Closing Comments; Wednesday, May 20th, 2020
Agrivisor - SETZ - Wed May 20, 2:11PM CDT

Soybeans and wheat were the leaders in today’s session, taking their support from fund buying. Funds are content with their short position in corn, which kept those futures under pressure today. Soybeans took additional support from rumors of Chinese interest although no flash sales have been announced since last week. Wheat found additional strength in a reduction to Russian crop estimates. Weather limited all contracts today as conditions are seen as more beneficial than harmful at the present time.

US ethanol production for the week ending May 15th rose for the 3rd consecutive week. A total of 4.64 million barrels of ethanol were manufactured during the week, a 7.5% increase from the previous week. Production is still down 38% from last year as the industry continues to recover from lost demand. Ethanol stocks continue to decrease and were down another 564,000 barrels and are now just above those of a year ago. Mid-Co Commodities estimates 67 million bu of corn was consumed by the industry last week.

The United States is starting to see an increase in corn demand. Exports have perked up in recent weeks as not only is the US the lowest priced source in the global market, but the one with the most available stocks. We are also starting to see ethanol demand creep higher as more plants slowly start to resume operations. These factors have combined to help firm corn basis values across many regions of the US, along with the gulf as well. The United States still has an abundant old crop corn supply and new crop reserves are expected to be even higher, which is limiting basis strength.

China has been an active buyer of US soybeans in recent weeks, but cumulative bookings are not up to trade expectations. Since February when the Phase 1 agreement was implemented China has only booked a reported 2.2 million metric tons of soybeans. At this pace it will be quite difficult to meet China’s objective on imports for the year. This is one of the reasons President Trump has voiced his displeasure with Chinese trade progress on a whole.

Russian officials made a sizable reduction to its grain production forecast today due to drought conditions. Russia is now forecast to produce a 120 million metric ton grain crop this year, down from the previous estimate of 125 mmt. This is also under the 2019 grain production of 121.2 mmt. This decline will likely reduce Russian exports, especially on wheat.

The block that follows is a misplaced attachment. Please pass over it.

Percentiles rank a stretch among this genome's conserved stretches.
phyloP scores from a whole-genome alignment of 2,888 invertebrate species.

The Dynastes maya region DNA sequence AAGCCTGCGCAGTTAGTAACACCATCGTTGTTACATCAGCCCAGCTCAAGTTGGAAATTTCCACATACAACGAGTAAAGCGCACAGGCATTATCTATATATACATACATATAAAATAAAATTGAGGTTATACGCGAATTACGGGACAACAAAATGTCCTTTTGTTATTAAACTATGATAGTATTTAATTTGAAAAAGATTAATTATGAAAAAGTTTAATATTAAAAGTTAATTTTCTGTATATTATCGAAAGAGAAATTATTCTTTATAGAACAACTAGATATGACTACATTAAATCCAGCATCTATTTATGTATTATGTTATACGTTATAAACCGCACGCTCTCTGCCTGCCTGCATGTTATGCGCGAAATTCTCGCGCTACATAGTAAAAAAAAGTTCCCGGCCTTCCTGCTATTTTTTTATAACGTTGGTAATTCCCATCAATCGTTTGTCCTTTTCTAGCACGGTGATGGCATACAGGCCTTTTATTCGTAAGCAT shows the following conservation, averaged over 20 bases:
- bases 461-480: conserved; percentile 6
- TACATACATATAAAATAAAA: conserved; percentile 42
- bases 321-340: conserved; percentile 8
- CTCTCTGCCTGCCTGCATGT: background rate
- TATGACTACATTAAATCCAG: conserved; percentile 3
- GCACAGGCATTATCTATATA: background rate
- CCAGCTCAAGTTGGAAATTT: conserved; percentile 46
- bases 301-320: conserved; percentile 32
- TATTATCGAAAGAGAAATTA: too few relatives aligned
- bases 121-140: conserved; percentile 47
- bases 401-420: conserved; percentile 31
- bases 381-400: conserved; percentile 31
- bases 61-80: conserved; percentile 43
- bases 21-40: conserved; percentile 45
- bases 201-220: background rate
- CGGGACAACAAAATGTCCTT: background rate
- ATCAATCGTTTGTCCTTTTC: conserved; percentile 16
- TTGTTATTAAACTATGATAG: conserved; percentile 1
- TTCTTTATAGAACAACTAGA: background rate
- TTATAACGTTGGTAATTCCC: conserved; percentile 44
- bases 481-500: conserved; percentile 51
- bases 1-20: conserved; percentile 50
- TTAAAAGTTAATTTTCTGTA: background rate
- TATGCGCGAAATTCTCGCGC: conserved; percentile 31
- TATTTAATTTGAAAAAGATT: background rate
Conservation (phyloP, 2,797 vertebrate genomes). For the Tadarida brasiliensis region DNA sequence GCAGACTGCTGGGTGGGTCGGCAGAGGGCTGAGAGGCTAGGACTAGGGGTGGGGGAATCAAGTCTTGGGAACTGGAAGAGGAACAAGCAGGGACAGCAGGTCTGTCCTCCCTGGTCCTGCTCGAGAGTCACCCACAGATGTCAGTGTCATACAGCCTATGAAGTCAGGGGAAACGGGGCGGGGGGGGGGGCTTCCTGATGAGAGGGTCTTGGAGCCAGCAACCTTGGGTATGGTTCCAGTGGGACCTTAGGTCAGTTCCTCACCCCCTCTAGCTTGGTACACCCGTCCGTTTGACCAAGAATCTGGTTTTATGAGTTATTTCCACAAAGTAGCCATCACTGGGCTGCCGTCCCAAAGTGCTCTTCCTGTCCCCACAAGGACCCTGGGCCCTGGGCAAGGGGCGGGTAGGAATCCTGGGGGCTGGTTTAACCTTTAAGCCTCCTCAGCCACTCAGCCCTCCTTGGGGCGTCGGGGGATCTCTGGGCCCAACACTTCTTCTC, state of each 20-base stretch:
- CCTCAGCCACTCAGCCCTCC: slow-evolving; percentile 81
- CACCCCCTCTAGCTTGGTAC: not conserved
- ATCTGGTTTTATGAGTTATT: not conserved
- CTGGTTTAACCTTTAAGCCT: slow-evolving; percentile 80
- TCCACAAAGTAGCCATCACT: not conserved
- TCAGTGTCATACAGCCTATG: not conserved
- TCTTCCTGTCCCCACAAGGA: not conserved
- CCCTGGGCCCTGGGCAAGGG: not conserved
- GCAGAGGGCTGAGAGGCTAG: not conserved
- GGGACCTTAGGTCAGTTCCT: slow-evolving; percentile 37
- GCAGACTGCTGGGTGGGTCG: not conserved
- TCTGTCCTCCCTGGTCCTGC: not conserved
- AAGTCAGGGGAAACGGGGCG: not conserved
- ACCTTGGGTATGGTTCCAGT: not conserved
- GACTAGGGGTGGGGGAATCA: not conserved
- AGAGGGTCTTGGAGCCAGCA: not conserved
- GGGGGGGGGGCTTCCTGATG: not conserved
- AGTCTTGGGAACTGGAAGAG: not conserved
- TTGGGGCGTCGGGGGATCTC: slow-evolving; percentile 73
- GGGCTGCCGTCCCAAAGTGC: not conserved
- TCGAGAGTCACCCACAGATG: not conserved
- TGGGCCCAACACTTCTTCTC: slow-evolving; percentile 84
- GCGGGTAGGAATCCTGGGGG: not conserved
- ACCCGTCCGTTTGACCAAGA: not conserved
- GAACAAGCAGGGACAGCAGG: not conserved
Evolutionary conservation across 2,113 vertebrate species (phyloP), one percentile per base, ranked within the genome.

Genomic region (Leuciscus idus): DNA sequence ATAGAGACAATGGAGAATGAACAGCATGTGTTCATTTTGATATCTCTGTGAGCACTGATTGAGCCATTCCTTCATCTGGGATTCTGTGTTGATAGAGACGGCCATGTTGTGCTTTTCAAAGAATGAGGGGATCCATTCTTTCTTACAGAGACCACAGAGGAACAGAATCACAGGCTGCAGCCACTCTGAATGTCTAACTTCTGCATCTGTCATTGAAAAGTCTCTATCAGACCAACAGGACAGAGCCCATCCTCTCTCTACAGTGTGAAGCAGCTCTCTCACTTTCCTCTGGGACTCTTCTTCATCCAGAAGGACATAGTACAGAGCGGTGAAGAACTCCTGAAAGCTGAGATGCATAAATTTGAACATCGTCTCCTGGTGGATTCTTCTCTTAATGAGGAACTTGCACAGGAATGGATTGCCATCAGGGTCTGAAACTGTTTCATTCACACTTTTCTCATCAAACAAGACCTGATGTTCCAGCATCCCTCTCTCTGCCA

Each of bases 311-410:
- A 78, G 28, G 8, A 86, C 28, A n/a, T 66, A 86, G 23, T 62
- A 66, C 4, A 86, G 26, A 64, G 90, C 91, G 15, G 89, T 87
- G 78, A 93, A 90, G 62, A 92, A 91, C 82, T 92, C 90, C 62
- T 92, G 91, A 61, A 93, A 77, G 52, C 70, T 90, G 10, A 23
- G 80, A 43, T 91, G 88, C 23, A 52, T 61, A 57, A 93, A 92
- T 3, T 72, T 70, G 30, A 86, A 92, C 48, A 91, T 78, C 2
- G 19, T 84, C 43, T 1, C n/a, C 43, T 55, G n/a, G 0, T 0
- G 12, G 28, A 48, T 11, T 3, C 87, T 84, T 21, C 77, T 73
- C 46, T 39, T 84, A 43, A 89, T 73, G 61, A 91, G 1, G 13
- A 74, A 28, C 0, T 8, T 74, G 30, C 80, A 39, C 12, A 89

There is a mixed opinion being formed when it comes to current US weather conditions. Drier forecasts are being made for regions that have been suffering from perpetual rains, and dry regions are expected to receive some much-needed precipitation in the next few days. While some regions of the United States are struggling with slow planting and unfavorable weather, the majority of the US is not. This is limiting the amount of risk premium we have seen added to futures so far.

Concerns over the US economy remain, but we are now starting to see an adjustment to what a post-Covid 19 market may look like. It is believed that once states open back up, roughly 50% of the population will be willing to go about their business as usual. This actually fits in well with safety guidelines, which have limited capacity in many shopping centers and restaurants to 50% of capacity. Economists are taking this as a sign we may open back up to max allowable business and build from there.

We are starting to see a gradual improvement to US slaughter numbers following the closure of several US packing plants following the Covid-19 outbreak. This has started to pressure cut out values, which should eventually lead to lower consumer prices as well. How far prices decline is unknown though, as it is doubtful processing numbers will reach pre-Covid levels for several months, and possibly never. This is the result of new safety measures being implemented at packing plants and how they are expected to slow the entire process.

This commentary is the sole opinion of Karl Setzer, Senior Commodity Risk Analyst for AgriVisor, LLC. This is intended for informational purposes only and not to be used for specific trading recommendations. The information used to generate this commentary is gathered from a variety of sources believed to be accurate. If you have any questions or would like additional market information, feel free to send an e-mail to ksetzer@agrivisor.com.




 

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Karl Setzer Grain Commentary